ASSA ABLOY’s CWM Reporting & Analytics Tool Helps Enhance Data Analytics And Reporting To Unleash The Power Of Electronic Access Control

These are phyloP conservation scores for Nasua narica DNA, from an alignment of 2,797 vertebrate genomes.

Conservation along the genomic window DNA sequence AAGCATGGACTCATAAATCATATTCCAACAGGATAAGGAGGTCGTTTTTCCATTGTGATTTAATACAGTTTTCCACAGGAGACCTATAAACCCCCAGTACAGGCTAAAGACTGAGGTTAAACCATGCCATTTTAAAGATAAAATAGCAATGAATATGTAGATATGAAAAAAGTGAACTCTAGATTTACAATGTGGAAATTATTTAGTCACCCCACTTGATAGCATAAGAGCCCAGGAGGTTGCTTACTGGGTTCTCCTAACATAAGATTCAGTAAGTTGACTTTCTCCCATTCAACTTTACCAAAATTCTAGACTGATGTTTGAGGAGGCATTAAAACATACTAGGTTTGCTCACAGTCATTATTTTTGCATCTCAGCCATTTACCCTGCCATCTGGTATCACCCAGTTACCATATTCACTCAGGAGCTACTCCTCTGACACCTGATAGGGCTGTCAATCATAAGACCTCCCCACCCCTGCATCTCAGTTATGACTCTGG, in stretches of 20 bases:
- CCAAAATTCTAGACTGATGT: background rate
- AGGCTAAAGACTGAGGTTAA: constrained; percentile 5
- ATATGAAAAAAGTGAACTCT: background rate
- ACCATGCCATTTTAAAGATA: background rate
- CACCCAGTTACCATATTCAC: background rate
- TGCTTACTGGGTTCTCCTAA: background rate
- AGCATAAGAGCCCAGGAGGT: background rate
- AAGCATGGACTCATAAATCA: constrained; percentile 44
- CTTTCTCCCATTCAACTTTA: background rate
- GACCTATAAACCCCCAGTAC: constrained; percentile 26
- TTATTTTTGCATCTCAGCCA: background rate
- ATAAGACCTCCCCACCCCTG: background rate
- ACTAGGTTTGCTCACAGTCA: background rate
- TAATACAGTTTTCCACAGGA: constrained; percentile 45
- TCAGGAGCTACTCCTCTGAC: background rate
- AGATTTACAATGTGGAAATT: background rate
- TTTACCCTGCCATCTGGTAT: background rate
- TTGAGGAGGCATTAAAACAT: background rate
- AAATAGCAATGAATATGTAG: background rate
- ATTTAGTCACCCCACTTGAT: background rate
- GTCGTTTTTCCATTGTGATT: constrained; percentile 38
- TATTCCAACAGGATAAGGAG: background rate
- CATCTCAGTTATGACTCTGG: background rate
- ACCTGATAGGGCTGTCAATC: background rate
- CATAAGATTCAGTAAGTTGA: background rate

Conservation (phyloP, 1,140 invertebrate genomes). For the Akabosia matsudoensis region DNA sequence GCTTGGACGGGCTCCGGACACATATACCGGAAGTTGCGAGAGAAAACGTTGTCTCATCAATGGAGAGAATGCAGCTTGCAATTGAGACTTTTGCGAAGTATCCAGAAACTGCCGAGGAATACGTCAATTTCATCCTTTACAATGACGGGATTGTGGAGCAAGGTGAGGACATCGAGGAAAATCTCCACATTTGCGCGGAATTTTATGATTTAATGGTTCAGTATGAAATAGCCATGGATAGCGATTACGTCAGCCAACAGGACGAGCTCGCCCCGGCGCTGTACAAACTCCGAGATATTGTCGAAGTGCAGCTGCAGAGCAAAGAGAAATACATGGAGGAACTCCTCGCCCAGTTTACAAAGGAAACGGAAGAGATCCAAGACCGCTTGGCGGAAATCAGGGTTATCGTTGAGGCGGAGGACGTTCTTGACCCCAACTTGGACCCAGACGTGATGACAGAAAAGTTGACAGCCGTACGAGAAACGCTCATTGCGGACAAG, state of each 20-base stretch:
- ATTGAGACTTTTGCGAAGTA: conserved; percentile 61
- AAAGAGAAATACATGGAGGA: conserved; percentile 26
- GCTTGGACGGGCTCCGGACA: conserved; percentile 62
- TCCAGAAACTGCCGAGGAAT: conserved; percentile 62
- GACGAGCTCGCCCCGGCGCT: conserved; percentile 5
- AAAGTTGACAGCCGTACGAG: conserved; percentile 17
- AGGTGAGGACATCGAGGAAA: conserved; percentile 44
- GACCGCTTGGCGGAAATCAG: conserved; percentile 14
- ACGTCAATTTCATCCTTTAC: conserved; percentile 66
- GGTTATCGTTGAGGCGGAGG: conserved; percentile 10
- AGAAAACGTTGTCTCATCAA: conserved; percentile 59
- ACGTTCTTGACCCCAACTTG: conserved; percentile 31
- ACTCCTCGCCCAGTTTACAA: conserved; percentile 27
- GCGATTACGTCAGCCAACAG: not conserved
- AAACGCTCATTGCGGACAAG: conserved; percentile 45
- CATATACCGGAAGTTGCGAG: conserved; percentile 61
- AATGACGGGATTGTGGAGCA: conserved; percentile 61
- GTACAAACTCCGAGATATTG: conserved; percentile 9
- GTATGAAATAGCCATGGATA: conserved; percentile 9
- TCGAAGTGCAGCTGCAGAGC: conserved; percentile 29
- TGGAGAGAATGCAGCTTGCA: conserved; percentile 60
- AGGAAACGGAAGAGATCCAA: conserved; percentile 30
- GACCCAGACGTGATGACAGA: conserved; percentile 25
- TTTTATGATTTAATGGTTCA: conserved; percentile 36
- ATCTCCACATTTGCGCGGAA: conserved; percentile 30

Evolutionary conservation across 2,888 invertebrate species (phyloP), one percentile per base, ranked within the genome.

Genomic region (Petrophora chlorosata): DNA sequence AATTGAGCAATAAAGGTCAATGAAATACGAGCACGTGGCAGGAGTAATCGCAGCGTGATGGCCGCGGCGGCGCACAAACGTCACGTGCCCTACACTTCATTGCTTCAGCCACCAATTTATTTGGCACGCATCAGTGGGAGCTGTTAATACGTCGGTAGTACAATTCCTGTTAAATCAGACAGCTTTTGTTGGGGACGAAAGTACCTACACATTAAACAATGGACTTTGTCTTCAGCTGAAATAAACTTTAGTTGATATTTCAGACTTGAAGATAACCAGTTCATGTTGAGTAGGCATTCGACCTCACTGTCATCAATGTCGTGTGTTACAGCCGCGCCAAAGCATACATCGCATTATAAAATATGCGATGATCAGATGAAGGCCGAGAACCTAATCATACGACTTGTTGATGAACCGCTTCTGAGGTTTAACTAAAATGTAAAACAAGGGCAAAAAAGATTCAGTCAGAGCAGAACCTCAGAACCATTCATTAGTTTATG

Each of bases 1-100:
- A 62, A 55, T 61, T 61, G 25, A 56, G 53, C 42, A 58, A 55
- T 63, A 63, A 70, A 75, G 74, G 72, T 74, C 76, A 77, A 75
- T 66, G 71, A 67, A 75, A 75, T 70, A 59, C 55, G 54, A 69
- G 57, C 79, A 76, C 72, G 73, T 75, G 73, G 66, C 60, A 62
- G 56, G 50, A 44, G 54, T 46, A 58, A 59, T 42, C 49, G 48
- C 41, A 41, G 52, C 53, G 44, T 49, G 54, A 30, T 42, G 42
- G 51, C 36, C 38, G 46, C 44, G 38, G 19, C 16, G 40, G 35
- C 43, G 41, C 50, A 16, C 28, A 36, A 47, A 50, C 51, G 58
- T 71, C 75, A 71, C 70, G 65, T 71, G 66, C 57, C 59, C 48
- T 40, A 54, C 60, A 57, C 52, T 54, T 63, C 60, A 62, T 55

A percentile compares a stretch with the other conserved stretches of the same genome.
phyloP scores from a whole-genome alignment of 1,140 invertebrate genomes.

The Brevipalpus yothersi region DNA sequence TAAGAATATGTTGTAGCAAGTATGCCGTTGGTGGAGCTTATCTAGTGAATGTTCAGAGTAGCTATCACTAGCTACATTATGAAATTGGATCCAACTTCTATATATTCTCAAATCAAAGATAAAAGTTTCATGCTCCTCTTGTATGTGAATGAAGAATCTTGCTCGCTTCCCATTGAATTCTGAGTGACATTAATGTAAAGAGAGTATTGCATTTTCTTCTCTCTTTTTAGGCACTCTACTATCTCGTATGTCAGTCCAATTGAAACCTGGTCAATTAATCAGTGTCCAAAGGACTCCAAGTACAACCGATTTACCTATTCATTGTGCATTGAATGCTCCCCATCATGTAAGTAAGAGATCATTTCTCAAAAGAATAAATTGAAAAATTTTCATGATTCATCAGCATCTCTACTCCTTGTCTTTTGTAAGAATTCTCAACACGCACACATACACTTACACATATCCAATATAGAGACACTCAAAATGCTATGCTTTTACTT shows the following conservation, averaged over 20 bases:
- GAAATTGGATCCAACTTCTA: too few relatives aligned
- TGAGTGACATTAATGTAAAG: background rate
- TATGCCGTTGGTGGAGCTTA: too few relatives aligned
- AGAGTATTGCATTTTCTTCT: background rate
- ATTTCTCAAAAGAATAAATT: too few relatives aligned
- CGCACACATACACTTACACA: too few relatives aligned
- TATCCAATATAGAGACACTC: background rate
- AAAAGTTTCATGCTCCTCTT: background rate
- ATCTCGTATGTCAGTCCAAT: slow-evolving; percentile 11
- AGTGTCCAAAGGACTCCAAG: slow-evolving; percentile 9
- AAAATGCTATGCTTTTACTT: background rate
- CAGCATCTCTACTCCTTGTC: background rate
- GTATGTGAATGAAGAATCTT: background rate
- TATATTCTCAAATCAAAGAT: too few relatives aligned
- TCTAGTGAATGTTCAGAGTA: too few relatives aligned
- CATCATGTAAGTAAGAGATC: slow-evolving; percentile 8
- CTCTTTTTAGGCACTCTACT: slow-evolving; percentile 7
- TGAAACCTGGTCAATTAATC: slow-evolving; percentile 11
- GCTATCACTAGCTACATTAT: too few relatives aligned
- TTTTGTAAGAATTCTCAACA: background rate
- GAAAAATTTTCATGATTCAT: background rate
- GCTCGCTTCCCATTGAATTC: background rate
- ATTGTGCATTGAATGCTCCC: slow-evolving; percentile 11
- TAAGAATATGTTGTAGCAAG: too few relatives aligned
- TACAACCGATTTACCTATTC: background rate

Could the data that the access control system generates reveal priceless business insights? In many businesses, the answer is affirmative. The problem is how to analyze that data quickly and accurately to bring valuable, digestible business benefits. As reported by the Houston Chronicle, ‘Data is at the core of nearly every business decision made. A new Reporting & Analytics Tool for CLIQ access control systems enables security and facility managers to extract, visualize and analyze the data from their own premises. CLIQ wireless access control system ASSA ABLOY’s CLIQ is a wireless access control system based on programmable electronic and electromechanical keys, cylinders, and padlocks. The system can be managed securely from anywhere with an internet connection via the CLIQ Web Manager (CWM). The CWM’s new tool makes all system data easy to understand and to export, and share with staff and stakeholders across the business. If data really is the ‘new oil of the digital economy, this new tool helps CLIQ wireless access control customers tap it efficiently. CWM Reporting & Analytics Tool The new CWM Reporting & Analytics Tool streamlines decision-making, informing it with data drawn from the security system. It also frees security managers from their desk, with all of the tool’s data and functionality available inside the Amazon QuickSight app for Apple and Android systems. Any authorized person within the organization can access its valuable insights, from anywhere in the world. Visual dashboards for faster analysis A clear, visual layout helps managers to spot relevant data and any anomalies, at a glance This new tool helps an access control system to do more than just keep people and assets safe. Data that the system generates every day can contribute to business success. A clear, visual layout helps managers to spot relevant data and any anomalies, at a glance. A bespoke dashboard offers a rapid system overview, in order to help identify the most used keys, view heat and cold maps of lock usage, and spot keys whose access has been denied most often, for example. Granular, single lock, and key level Drilling down to a more granular, single lock or key level helps managers identify who is using which openings and when, and decide whether staff or contractors have the appropriate access rights. These tasks become simpler and even instant. At a glance, the tool helps security managers track a relevant business activity. They will spot critical patterns in weekly or monthly access use, so as to help plan maintenance schedules more efficiently, for example, among many more bespoke insights into what is happening on site. Access management integration with process software The new Reporting and Analytics Tool is available as a simple subscription add-on to new or current CWM users. CWM already enables a wide range of security workflows, including real-time access management. It can integrate access management with existing business process software to build a single interface, which controls everything. Now, its new Reporting & Analytics Tool can help businesses make smarter, better, data-informed decisions.